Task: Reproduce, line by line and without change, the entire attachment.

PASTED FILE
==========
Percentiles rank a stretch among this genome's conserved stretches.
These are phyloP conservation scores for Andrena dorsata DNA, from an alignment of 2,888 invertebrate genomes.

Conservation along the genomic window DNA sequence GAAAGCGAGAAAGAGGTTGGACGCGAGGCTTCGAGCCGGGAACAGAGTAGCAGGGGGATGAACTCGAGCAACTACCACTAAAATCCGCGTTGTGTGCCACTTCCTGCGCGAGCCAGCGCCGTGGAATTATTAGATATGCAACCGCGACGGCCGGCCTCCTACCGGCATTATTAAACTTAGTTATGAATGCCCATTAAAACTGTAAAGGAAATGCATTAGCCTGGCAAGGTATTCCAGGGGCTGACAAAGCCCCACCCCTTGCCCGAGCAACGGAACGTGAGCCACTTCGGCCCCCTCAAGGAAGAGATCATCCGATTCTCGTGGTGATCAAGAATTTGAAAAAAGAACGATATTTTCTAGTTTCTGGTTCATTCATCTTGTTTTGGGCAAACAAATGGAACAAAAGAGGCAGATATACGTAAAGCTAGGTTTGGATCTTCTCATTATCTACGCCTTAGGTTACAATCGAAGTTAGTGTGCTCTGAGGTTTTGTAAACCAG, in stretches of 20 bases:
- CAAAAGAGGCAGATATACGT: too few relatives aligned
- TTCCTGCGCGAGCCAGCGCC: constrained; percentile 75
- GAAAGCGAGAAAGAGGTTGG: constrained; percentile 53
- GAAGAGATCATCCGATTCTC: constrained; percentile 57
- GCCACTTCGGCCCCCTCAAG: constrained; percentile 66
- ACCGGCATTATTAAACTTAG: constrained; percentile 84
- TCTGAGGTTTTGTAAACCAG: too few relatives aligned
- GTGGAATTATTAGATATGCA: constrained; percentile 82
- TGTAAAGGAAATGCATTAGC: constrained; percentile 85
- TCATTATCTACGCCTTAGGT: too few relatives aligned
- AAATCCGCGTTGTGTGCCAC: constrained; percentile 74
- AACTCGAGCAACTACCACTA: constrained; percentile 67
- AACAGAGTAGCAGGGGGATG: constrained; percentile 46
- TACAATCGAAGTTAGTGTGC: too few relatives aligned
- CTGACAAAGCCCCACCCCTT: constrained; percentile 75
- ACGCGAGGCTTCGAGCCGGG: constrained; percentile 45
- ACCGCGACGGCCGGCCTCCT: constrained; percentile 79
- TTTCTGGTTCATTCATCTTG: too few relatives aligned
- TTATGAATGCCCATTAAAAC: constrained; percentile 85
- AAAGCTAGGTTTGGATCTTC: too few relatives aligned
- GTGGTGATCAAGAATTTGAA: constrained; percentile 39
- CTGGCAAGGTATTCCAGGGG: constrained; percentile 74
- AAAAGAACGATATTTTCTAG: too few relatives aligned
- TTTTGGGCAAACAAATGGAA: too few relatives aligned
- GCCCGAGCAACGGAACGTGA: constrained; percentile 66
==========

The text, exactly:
Percentiles rank a stretch among this genome's conserved stretches.
These are phyloP conservation scores for Andrena dorsata DNA, from an alignment of 2,888 invertebrate genomes.

Conservation along the genomic window DNA sequence GAAAGCGAGAAAGAGGTTGGACGCGAGGCTTCGAGCCGGGAACAGAGTAGCAGGGGGATGAACTCGAGCAACTACCACTAAAATCCGCGTTGTGTGCCACTTCCTGCGCGAGCCAGCGCCGTGGAATTATTAGATATGCAACCGCGACGGCCGGCCTCCTACCGGCATTATTAAACTTAGTTATGAATGCCCATTAAAACTGTAAAGGAAATGCATTAGCCTGGCAAGGTATTCCAGGGGCTGACAAAGCCCCACCCCTTGCCCGAGCAACGGAACGTGAGCCACTTCGGCCCCCTCAAGGAAGAGATCATCCGATTCTCGTGGTGATCAAGAATTTGAAAAAAGAACGATATTTTCTAGTTTCTGGTTCATTCATCTTGTTTTGGGCAAACAAATGGAACAAAAGAGGCAGATATACGTAAAGCTAGGTTTGGATCTTCTCATTATCTACGCCTTAGGTTACAATCGAAGTTAGTGTGCTCTGAGGTTTTGTAAACCAG, in stretches of 20 bases:
- CAAAAGAGGCAGATATACGT: too few relatives aligned
- TTCCTGCGCGAGCCAGCGCC: constrained; percentile 75
- GAAAGCGAGAAAGAGGTTGG: constrained; percentile 53
- GAAGAGATCATCCGATTCTC: constrained; percentile 57
- GCCACTTCGGCCCCCTCAAG: constrained; percentile 66
- ACCGGCATTATTAAACTTAG: constrained; percentile 84
- TCTGAGGTTTTGTAAACCAG: too few relatives aligned
- GTGGAATTATTAGATATGCA: constrained; percentile 82
- TGTAAAGGAAATGCATTAGC: constrained; percentile 85
- TCATTATCTACGCCTTAGGT: too few relatives aligned
- AAATCCGCGTTGTGTGCCAC: constrained; percentile 74
- AACTCGAGCAACTACCACTA: constrained; percentile 67
- AACAGAGTAGCAGGGGGATG: constrained; percentile 46
- TACAATCGAAGTTAGTGTGC: too few relatives aligned
- CTGACAAAGCCCCACCCCTT: constrained; percentile 75
- ACGCGAGGCTTCGAGCCGGG: constrained; percentile 45
- ACCGCGACGGCCGGCCTCCT: constrained; percentile 79
- TTTCTGGTTCATTCATCTTG: too few relatives aligned
- TTATGAATGCCCATTAAAAC: constrained; percentile 85
- AAAGCTAGGTTTGGATCTTC: too few relatives aligned
- GTGGTGATCAAGAATTTGAA: constrained; percentile 39
- CTGGCAAGGTATTCCAGGGG: constrained; percentile 74
- AAAAGAACGATATTTTCTAG: too few relatives aligned
- TTTTGGGCAAACAAATGGAA: too few relatives aligned
- GCCCGAGCAACGGAACGTGA: constrained; percentile 66